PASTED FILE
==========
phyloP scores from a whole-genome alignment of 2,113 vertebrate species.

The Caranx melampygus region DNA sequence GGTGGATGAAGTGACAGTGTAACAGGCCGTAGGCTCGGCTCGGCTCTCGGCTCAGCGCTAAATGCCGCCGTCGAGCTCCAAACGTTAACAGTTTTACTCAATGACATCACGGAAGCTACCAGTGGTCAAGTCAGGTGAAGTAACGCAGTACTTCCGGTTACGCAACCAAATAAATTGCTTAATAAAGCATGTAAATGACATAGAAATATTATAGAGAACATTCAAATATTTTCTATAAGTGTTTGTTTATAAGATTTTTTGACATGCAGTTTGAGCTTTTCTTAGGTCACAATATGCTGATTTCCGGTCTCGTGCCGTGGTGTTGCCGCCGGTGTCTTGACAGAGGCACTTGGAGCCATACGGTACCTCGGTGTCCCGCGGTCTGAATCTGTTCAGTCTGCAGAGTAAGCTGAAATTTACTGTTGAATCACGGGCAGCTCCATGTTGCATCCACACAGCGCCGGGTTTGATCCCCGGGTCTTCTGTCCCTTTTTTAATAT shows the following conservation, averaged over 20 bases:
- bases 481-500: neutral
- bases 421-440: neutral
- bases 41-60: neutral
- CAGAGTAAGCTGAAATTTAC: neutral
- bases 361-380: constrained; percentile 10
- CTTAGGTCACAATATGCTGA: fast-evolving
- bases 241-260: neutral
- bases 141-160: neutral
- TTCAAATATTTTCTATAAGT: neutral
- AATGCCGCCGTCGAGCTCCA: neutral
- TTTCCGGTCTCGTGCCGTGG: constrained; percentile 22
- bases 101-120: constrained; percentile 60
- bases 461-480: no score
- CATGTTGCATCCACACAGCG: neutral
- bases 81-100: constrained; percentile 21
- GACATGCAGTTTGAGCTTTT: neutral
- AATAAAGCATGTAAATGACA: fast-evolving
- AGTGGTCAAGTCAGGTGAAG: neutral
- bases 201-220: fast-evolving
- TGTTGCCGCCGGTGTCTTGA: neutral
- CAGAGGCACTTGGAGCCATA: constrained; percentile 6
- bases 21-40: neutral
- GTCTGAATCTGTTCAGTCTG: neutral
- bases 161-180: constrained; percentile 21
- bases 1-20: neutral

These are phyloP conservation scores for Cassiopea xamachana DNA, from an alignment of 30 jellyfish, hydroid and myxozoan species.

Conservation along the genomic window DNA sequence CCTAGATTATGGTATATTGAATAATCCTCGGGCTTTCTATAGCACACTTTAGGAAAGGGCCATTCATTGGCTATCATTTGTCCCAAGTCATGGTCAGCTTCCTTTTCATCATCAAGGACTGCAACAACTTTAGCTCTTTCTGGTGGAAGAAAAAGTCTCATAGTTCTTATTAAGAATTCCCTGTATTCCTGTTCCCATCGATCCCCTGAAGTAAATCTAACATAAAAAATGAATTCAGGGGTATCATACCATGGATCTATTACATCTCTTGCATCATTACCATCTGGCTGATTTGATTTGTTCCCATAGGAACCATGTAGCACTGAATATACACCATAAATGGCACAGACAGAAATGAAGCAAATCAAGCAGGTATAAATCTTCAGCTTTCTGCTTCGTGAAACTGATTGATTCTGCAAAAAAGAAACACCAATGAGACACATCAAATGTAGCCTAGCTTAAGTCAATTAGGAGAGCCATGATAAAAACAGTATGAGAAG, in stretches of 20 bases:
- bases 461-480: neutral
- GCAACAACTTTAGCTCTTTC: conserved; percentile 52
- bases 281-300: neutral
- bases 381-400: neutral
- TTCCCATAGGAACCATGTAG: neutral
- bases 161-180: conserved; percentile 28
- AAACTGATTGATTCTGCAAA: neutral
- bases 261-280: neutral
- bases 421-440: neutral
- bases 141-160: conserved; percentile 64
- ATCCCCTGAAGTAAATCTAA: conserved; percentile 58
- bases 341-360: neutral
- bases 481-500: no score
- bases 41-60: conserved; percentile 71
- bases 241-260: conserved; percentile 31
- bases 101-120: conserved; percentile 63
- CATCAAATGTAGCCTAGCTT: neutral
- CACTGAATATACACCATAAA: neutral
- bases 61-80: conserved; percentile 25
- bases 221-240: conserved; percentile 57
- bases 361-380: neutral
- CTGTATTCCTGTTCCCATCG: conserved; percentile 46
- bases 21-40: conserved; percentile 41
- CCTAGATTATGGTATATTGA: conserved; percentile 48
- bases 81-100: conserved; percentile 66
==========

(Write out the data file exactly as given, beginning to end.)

phyloP scores from a whole-genome alignment of 2,113 vertebrate species.

The Caranx melampygus region DNA sequence GGTGGATGAAGTGACAGTGTAACAGGCCGTAGGCTCGGCTCGGCTCTCGGCTCAGCGCTAAATGCCGCCGTCGAGCTCCAAACGTTAACAGTTTTACTCAATGACATCACGGAAGCTACCAGTGGTCAAGTCAGGTGAAGTAACGCAGTACTTCCGGTTACGCAACCAAATAAATTGCTTAATAAAGCATGTAAATGACATAGAAATATTATAGAGAACATTCAAATATTTTCTATAAGTGTTTGTTTATAAGATTTTTTGACATGCAGTTTGAGCTTTTCTTAGGTCACAATATGCTGATTTCCGGTCTCGTGCCGTGGTGTTGCCGCCGGTGTCTTGACAGAGGCACTTGGAGCCATACGGTACCTCGGTGTCCCGCGGTCTGAATCTGTTCAGTCTGCAGAGTAAGCTGAAATTTACTGTTGAATCACGGGCAGCTCCATGTTGCATCCACACAGCGCCGGGTTTGATCCCCGGGTCTTCTGTCCCTTTTTTAATAT shows the following conservation, averaged over 20 bases:
- bases 481-500: neutral
- bases 421-440: neutral
- bases 41-60: neutral
- CAGAGTAAGCTGAAATTTAC: neutral
- bases 361-380: constrained; percentile 10
- CTTAGGTCACAATATGCTGA: fast-evolving
- bases 241-260: neutral
- bases 141-160: neutral
- TTCAAATATTTTCTATAAGT: neutral
- AATGCCGCCGTCGAGCTCCA: neutral
- TTTCCGGTCTCGTGCCGTGG: constrained; percentile 22
- bases 101-120: constrained; percentile 60
- bases 461-480: no score
- CATGTTGCATCCACACAGCG: neutral
- bases 81-100: constrained; percentile 21
- GACATGCAGTTTGAGCTTTT: neutral
- AATAAAGCATGTAAATGACA: fast-evolving
- AGTGGTCAAGTCAGGTGAAG: neutral
- bases 201-220: fast-evolving
- TGTTGCCGCCGGTGTCTTGA: neutral
- CAGAGGCACTTGGAGCCATA: constrained; percentile 6
- bases 21-40: neutral
- GTCTGAATCTGTTCAGTCTG: neutral
- bases 161-180: constrained; percentile 21
- bases 1-20: neutral

These are phyloP conservation scores for Cassiopea xamachana DNA, from an alignment of 30 jellyfish, hydroid and myxozoan species.

Conservation along the genomic window DNA sequence CCTAGATTATGGTATATTGAATAATCCTCGGGCTTTCTATAGCACACTTTAGGAAAGGGCCATTCATTGGCTATCATTTGTCCCAAGTCATGGTCAGCTTCCTTTTCATCATCAAGGACTGCAACAACTTTAGCTCTTTCTGGTGGAAGAAAAAGTCTCATAGTTCTTATTAAGAATTCCCTGTATTCCTGTTCCCATCGATCCCCTGAAGTAAATCTAACATAAAAAATGAATTCAGGGGTATCATACCATGGATCTATTACATCTCTTGCATCATTACCATCTGGCTGATTTGATTTGTTCCCATAGGAACCATGTAGCACTGAATATACACCATAAATGGCACAGACAGAAATGAAGCAAATCAAGCAGGTATAAATCTTCAGCTTTCTGCTTCGTGAAACTGATTGATTCTGCAAAAAAGAAACACCAATGAGACACATCAAATGTAGCCTAGCTTAAGTCAATTAGGAGAGCCATGATAAAAACAGTATGAGAAG, in stretches of 20 bases:
- bases 461-480: neutral
- GCAACAACTTTAGCTCTTTC: conserved; percentile 52
- bases 281-300: neutral
- bases 381-400: neutral
- TTCCCATAGGAACCATGTAG: neutral
- bases 161-180: conserved; percentile 28
- AAACTGATTGATTCTGCAAA: neutral
- bases 261-280: neutral
- bases 421-440: neutral
- bases 141-160: conserved; percentile 64
- ATCCCCTGAAGTAAATCTAA: conserved; percentile 58
- bases 341-360: neutral
- bases 481-500: no score
- bases 41-60: conserved; percentile 71
- bases 241-260: conserved; percentile 31
- bases 101-120: conserved; percentile 63
- CATCAAATGTAGCCTAGCTT: neutral
- CACTGAATATACACCATAAA: neutral
- bases 61-80: conserved; percentile 25
- bases 221-240: conserved; percentile 57
- bases 361-380: neutral
- CTGTATTCCTGTTCCCATCG: conserved; percentile 46
- bases 21-40: conserved; percentile 41
- CCTAGATTATGGTATATTGA: conserved; percentile 48
- bases 81-100: conserved; percentile 66